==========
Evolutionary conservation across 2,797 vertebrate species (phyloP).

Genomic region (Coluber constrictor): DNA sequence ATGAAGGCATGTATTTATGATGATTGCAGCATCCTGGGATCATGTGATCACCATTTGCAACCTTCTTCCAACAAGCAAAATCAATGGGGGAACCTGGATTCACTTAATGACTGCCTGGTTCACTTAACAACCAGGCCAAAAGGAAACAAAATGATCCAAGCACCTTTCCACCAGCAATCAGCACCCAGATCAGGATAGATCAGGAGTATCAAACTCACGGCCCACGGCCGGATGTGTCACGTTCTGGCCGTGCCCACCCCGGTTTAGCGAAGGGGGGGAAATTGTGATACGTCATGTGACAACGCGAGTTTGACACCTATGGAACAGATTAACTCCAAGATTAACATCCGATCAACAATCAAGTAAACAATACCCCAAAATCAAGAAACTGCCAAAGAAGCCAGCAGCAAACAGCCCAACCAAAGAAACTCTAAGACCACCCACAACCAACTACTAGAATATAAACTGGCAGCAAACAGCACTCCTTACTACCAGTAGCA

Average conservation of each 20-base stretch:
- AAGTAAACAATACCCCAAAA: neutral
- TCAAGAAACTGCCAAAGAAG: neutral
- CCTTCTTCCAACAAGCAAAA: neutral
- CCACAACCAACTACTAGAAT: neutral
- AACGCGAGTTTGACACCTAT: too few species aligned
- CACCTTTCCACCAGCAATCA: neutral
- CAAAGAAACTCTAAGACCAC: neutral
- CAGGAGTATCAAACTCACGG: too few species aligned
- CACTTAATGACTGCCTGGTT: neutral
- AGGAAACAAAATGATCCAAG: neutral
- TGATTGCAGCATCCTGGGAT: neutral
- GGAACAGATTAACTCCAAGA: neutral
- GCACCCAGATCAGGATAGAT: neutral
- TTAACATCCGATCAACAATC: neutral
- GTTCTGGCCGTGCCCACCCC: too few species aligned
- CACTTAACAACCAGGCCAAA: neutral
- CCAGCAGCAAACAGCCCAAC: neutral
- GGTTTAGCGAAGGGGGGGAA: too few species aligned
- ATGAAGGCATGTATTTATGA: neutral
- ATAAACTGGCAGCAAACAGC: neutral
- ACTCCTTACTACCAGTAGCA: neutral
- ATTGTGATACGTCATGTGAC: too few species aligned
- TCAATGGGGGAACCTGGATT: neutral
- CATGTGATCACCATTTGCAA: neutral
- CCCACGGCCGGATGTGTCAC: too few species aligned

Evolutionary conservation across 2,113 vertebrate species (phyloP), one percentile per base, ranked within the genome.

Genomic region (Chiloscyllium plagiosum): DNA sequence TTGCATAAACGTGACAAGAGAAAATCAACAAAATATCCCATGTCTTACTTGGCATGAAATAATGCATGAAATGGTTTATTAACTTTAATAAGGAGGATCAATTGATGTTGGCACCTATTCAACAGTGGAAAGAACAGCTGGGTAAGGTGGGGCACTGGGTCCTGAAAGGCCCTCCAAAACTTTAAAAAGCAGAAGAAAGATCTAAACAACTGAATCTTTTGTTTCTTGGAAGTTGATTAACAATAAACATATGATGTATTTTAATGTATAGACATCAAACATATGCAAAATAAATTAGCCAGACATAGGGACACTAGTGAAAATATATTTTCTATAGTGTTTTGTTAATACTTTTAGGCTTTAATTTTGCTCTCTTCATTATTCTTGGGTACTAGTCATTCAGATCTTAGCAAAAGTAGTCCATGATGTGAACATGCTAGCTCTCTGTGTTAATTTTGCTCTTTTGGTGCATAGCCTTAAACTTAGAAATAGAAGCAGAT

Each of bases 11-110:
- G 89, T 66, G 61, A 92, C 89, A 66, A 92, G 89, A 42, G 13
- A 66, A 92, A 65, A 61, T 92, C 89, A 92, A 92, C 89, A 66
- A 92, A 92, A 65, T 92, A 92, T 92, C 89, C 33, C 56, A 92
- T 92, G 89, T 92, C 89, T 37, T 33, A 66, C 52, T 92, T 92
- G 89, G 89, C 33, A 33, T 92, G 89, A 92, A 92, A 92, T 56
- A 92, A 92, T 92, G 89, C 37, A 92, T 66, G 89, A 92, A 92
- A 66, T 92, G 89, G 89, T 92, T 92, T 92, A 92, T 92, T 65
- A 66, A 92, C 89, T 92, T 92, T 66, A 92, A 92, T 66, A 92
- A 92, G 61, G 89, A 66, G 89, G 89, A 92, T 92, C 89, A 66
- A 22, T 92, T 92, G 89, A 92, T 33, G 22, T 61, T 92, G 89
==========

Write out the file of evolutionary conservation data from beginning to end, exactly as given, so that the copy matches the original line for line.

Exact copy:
Evolutionary conservation across 2,797 vertebrate species (phyloP).

Genomic region (Coluber constrictor): DNA sequence ATGAAGGCATGTATTTATGATGATTGCAGCATCCTGGGATCATGTGATCACCATTTGCAACCTTCTTCCAACAAGCAAAATCAATGGGGGAACCTGGATTCACTTAATGACTGCCTGGTTCACTTAACAACCAGGCCAAAAGGAAACAAAATGATCCAAGCACCTTTCCACCAGCAATCAGCACCCAGATCAGGATAGATCAGGAGTATCAAACTCACGGCCCACGGCCGGATGTGTCACGTTCTGGCCGTGCCCACCCCGGTTTAGCGAAGGGGGGGAAATTGTGATACGTCATGTGACAACGCGAGTTTGACACCTATGGAACAGATTAACTCCAAGATTAACATCCGATCAACAATCAAGTAAACAATACCCCAAAATCAAGAAACTGCCAAAGAAGCCAGCAGCAAACAGCCCAACCAAAGAAACTCTAAGACCACCCACAACCAACTACTAGAATATAAACTGGCAGCAAACAGCACTCCTTACTACCAGTAGCA

Average conservation of each 20-base stretch:
- AAGTAAACAATACCCCAAAA: neutral
- TCAAGAAACTGCCAAAGAAG: neutral
- CCTTCTTCCAACAAGCAAAA: neutral
- CCACAACCAACTACTAGAAT: neutral
- AACGCGAGTTTGACACCTAT: too few species aligned
- CACCTTTCCACCAGCAATCA: neutral
- CAAAGAAACTCTAAGACCAC: neutral
- CAGGAGTATCAAACTCACGG: too few species aligned
- CACTTAATGACTGCCTGGTT: neutral
- AGGAAACAAAATGATCCAAG: neutral
- TGATTGCAGCATCCTGGGAT: neutral
- GGAACAGATTAACTCCAAGA: neutral
- GCACCCAGATCAGGATAGAT: neutral
- TTAACATCCGATCAACAATC: neutral
- GTTCTGGCCGTGCCCACCCC: too few species aligned
- CACTTAACAACCAGGCCAAA: neutral
- CCAGCAGCAAACAGCCCAAC: neutral
- GGTTTAGCGAAGGGGGGGAA: too few species aligned
- ATGAAGGCATGTATTTATGA: neutral
- ATAAACTGGCAGCAAACAGC: neutral
- ACTCCTTACTACCAGTAGCA: neutral
- ATTGTGATACGTCATGTGAC: too few species aligned
- TCAATGGGGGAACCTGGATT: neutral
- CATGTGATCACCATTTGCAA: neutral
- CCCACGGCCGGATGTGTCAC: too few species aligned

Evolutionary conservation across 2,113 vertebrate species (phyloP), one percentile per base, ranked within the genome.

Genomic region (Chiloscyllium plagiosum): DNA sequence TTGCATAAACGTGACAAGAGAAAATCAACAAAATATCCCATGTCTTACTTGGCATGAAATAATGCATGAAATGGTTTATTAACTTTAATAAGGAGGATCAATTGATGTTGGCACCTATTCAACAGTGGAAAGAACAGCTGGGTAAGGTGGGGCACTGGGTCCTGAAAGGCCCTCCAAAACTTTAAAAAGCAGAAGAAAGATCTAAACAACTGAATCTTTTGTTTCTTGGAAGTTGATTAACAATAAACATATGATGTATTTTAATGTATAGACATCAAACATATGCAAAATAAATTAGCCAGACATAGGGACACTAGTGAAAATATATTTTCTATAGTGTTTTGTTAATACTTTTAGGCTTTAATTTTGCTCTCTTCATTATTCTTGGGTACTAGTCATTCAGATCTTAGCAAAAGTAGTCCATGATGTGAACATGCTAGCTCTCTGTGTTAATTTTGCTCTTTTGGTGCATAGCCTTAAACTTAGAAATAGAAGCAGAT

Each of bases 11-110:
- G 89, T 66, G 61, A 92, C 89, A 66, A 92, G 89, A 42, G 13
- A 66, A 92, A 65, A 61, T 92, C 89, A 92, A 92, C 89, A 66
- A 92, A 92, A 65, T 92, A 92, T 92, C 89, C 33, C 56, A 92
- T 92, G 89, T 92, C 89, T 37, T 33, A 66, C 52, T 92, T 92
- G 89, G 89, C 33, A 33, T 92, G 89, A 92, A 92, A 92, T 56
- A 92, A 92, T 92, G 89, C 37, A 92, T 66, G 89, A 92, A 92
- A 66, T 92, G 89, G 89, T 92, T 92, T 92, A 92, T 92, T 65
- A 66, A 92, C 89, T 92, T 92, T 66, A 92, A 92, T 66, A 92
- A 92, G 61, G 89, A 66, G 89, G 89, A 92, T 92, C 89, A 66
- A 22, T 92, T 92, G 89, A 92, T 33, G 22, T 61, T 92, G 89